The data acquired in FIGS. 2a-2c was based on the fans removed from the shaft, i.e., at no-load conditions. The growing peak occurs in the vicinity of three times rotor bars times running speed (sixty-six times running speed) and four times stator slots times running speed (sixty-four times running speed).
The same data produced in FIGS. 2a-2c in the frequency domain can be visualized in the time domain as shown in FIGS. 3a-3c. A visual indication of motor degradation can be seen as the magnitude of the signal grows with each broken bar. The wave forms of FIGS. 3a-3c are similar to audio signals produced by an audio amplifier (AA) 38, which could be used to listen to the filtered signal. An increasing audible noise would indicate increasing degradation.
By considering only that portion of the spectrum associated with a particular multiple of the rotation rate, the method and apparatus of the present invention will facilitate monitoring of the degradation of the rotor bars, or other components, in a more efficient and reliable manner than where the complete frequency spectrum is analyzed.
In contrast, FIGS. 4a through 4c disclose frequency spectra of the same fans tested to produce the spectra of FIGS. 2a through 2c, with the exception that the spectra of FIGS. 4a through 4c were based only upon conventional MCSA. FIG. 4a shows the spectrum for a fan having no rotor bar degradation, FIG. 4b shows the spectrum for a fan having one degraded/broken rotor bar, and FIG. 4c shows the spectrum for a fan having two degrade/broken rotors. The lack of a relationship between slip-pole magnitude and rotor degradation is readily apparent from these figures.
By monitoring the instantaneous current flow and by carefully analyzing the high frequency spectral content in accordance with the subject invention, the motor's instantaneous running speed, the number of functional rotor bars, and other important characteristics of the motor and driven device can be detected.
The ability to measure speed instantaneously provides the ability to monitor slight changes in the speed which can be used as an indication of overall motor health and load stability. For instance, in the case of centrifugal pumps, the load imposed upon the pump rotating element is not constant, but is comprised of both constant and discrete components. For example, as each impeller vane passes a cutwater or diffuser vane, a slight load increase occurs. The increase in load results in a very slight, short duration, speed reduction. This speed change is very slight, but it is detectable if a signal at many times running speed can be acquired.
Other, more dramatic speed changes occur in response to larger load changes (e.g., changes in the overall flow rate). The capability for measuring speed both instantaneously and more globally provides the ability to see the extent of stability of the driven process (such as pump flow), which is in turn, important in understanding causes of driven device or overall system problems. An important aspect of the subject invention involves the ability to count the number of rotor bars, even if the number of rotor bars is unknown prior to testing the electrical-motor-driven device. More specifically, rotor bar rotation sidebands occur not only at ±60 Hz (i.e., line frequency) from the rotor bar times rotating speed but also at odd harmonics of the line frequency, for example ±180 Hz, ±300 Hz, etc. Other sidebanding occurs that is motor-related, for example, rotating speed sidebands and slip-pole sidebands are common features.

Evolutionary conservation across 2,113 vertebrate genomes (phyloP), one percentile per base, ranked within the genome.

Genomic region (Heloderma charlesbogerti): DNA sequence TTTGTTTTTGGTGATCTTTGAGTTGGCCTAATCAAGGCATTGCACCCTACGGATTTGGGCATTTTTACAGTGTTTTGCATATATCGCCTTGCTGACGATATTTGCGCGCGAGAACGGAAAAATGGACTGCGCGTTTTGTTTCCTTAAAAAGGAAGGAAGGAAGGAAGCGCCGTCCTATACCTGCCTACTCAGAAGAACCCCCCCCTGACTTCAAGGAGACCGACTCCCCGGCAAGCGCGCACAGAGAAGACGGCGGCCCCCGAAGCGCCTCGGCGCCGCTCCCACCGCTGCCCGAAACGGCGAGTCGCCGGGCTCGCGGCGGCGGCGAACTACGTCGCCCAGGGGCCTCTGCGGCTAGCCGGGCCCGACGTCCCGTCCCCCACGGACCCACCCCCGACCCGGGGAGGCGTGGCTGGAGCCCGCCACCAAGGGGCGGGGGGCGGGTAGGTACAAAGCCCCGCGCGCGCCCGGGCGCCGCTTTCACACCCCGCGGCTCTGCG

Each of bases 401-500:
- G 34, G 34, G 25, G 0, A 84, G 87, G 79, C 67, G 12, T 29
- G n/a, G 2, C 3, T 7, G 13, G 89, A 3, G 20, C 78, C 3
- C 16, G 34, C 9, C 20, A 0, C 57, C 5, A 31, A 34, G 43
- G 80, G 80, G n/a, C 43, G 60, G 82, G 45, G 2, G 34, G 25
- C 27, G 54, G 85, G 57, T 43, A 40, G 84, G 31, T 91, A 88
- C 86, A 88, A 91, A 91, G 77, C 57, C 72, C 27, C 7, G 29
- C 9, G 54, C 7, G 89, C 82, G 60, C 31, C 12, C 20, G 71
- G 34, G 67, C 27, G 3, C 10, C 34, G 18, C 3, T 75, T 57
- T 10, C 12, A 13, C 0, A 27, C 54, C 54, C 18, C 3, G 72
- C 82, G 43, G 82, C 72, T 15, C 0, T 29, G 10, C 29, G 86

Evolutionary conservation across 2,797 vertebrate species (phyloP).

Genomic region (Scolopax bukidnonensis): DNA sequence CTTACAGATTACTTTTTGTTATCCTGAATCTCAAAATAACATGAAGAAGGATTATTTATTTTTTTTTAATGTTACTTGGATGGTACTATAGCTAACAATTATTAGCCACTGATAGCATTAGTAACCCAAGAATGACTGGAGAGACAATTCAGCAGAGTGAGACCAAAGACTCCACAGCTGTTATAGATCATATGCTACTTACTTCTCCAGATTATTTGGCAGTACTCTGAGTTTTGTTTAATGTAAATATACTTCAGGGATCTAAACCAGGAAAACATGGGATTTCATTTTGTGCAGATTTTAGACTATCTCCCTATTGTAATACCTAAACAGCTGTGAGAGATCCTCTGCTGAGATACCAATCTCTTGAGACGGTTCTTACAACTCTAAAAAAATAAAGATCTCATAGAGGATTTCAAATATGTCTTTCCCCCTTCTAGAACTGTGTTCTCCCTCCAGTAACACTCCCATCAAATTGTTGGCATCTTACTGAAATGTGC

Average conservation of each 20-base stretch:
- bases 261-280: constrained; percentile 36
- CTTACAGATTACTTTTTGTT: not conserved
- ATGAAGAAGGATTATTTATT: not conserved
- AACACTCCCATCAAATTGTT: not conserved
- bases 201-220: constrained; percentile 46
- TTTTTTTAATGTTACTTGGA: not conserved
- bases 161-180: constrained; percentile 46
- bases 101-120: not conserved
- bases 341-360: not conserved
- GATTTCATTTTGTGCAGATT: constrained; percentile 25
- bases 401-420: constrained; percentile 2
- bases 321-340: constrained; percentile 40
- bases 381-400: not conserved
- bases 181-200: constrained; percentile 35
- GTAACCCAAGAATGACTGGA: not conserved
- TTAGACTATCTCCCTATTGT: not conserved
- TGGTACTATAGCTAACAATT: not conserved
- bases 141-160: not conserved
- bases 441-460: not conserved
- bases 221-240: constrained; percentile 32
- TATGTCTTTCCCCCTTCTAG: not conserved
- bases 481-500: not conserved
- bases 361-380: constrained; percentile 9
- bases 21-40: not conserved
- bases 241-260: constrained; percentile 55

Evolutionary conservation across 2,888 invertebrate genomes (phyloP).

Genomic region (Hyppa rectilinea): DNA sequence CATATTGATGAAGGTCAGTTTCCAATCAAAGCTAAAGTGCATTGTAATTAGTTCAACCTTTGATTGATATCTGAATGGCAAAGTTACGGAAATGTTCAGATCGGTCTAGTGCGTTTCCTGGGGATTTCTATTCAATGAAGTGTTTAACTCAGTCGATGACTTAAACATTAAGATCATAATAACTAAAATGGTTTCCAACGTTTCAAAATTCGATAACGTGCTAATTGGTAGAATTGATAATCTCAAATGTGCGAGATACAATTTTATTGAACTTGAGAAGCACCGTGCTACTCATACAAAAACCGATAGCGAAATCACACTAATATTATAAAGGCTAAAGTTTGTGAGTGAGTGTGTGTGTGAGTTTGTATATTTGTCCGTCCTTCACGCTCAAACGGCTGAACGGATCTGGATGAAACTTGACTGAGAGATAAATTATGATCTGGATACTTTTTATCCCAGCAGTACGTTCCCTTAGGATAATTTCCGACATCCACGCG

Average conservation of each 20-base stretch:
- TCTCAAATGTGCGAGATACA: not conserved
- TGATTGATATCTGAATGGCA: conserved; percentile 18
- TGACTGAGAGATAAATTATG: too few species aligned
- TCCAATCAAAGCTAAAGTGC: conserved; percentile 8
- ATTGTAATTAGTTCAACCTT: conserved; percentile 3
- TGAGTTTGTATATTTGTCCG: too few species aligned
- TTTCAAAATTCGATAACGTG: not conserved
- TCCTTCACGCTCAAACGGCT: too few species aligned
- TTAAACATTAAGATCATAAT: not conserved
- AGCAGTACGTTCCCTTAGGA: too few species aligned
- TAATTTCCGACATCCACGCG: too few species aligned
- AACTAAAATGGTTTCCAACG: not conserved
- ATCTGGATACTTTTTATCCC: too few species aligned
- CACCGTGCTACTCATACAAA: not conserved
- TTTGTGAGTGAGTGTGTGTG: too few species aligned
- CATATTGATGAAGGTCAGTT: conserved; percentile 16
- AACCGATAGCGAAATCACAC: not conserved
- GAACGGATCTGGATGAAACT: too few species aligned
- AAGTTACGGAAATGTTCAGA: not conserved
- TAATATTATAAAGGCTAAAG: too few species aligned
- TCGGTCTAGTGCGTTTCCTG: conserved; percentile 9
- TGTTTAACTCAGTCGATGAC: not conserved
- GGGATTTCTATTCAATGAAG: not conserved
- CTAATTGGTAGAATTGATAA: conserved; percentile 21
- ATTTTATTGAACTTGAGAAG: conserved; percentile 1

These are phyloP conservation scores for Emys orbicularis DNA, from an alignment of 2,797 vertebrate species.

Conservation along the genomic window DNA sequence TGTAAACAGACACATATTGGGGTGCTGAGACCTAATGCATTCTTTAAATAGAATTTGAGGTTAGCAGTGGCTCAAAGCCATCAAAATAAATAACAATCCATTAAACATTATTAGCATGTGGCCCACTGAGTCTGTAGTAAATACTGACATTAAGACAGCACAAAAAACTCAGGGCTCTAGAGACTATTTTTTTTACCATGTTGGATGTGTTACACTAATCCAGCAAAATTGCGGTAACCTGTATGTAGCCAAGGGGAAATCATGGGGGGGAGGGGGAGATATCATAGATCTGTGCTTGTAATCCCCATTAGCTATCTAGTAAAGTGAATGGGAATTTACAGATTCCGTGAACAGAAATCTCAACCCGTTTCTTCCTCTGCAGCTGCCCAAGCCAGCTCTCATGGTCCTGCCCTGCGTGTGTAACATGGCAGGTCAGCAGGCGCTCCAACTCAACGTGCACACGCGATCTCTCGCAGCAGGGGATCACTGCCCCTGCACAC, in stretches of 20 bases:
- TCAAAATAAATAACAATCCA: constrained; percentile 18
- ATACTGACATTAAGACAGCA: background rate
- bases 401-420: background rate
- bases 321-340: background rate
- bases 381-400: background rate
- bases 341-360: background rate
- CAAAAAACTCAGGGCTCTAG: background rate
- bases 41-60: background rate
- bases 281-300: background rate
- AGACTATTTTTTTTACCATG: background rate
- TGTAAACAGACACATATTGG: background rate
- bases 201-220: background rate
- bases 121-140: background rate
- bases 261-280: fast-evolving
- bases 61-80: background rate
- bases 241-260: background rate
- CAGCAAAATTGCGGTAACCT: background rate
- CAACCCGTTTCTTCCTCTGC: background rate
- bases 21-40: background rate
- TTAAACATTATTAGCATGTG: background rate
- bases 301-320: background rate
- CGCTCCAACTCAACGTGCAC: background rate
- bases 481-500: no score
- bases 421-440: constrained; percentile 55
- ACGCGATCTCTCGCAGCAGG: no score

The present invention is capable of monitoring all induction motor driven devices in addition to squirrel cage motors, including (but not limited to) electric motor driven pumps, fans, compressors, pulverizers, and a variety of small shop motors, including those powering bench grinders, table saws, and planer-joiners.
It has been found that the higher frequency content of the motor current spectrum provides dramatically cleaner indications of the motor speed and slip. For example, by high-pass filtering data, and then demodulating it (with traditional MCSA or other demodulation means), the fundamental slip peak and multiple harmonics are clearly indicated for some devices where traditional MCSA was unable to identify the fundamental slip peak. This limitation appears to be primarily due to the magnitude of other signals in the spectrum.
FIGS. 5a and 5b demonstrate the limitations of conventional MCSA discussed above. FIG. 5a shows the frequency spectrum for a motor current signal demodulated by conventional MCSA, while FIG. 5b shows the frequency spectrum for a motor current signal that has been high-pass filtered and then demodulated with demodulator 34. With regard to FIG. 5a the slip-pole peak is not evident, whereas FIG. 5b show the slip-pole peaks, and associated harmonics, at the graph tick marks. Specifically, the peak at 14×slip-poles (approximately 11 Hz) is associated with the number of rotor bars (i.e., the peak occurs at the number of rotor bars (56) divided by the number of stator poles (4)).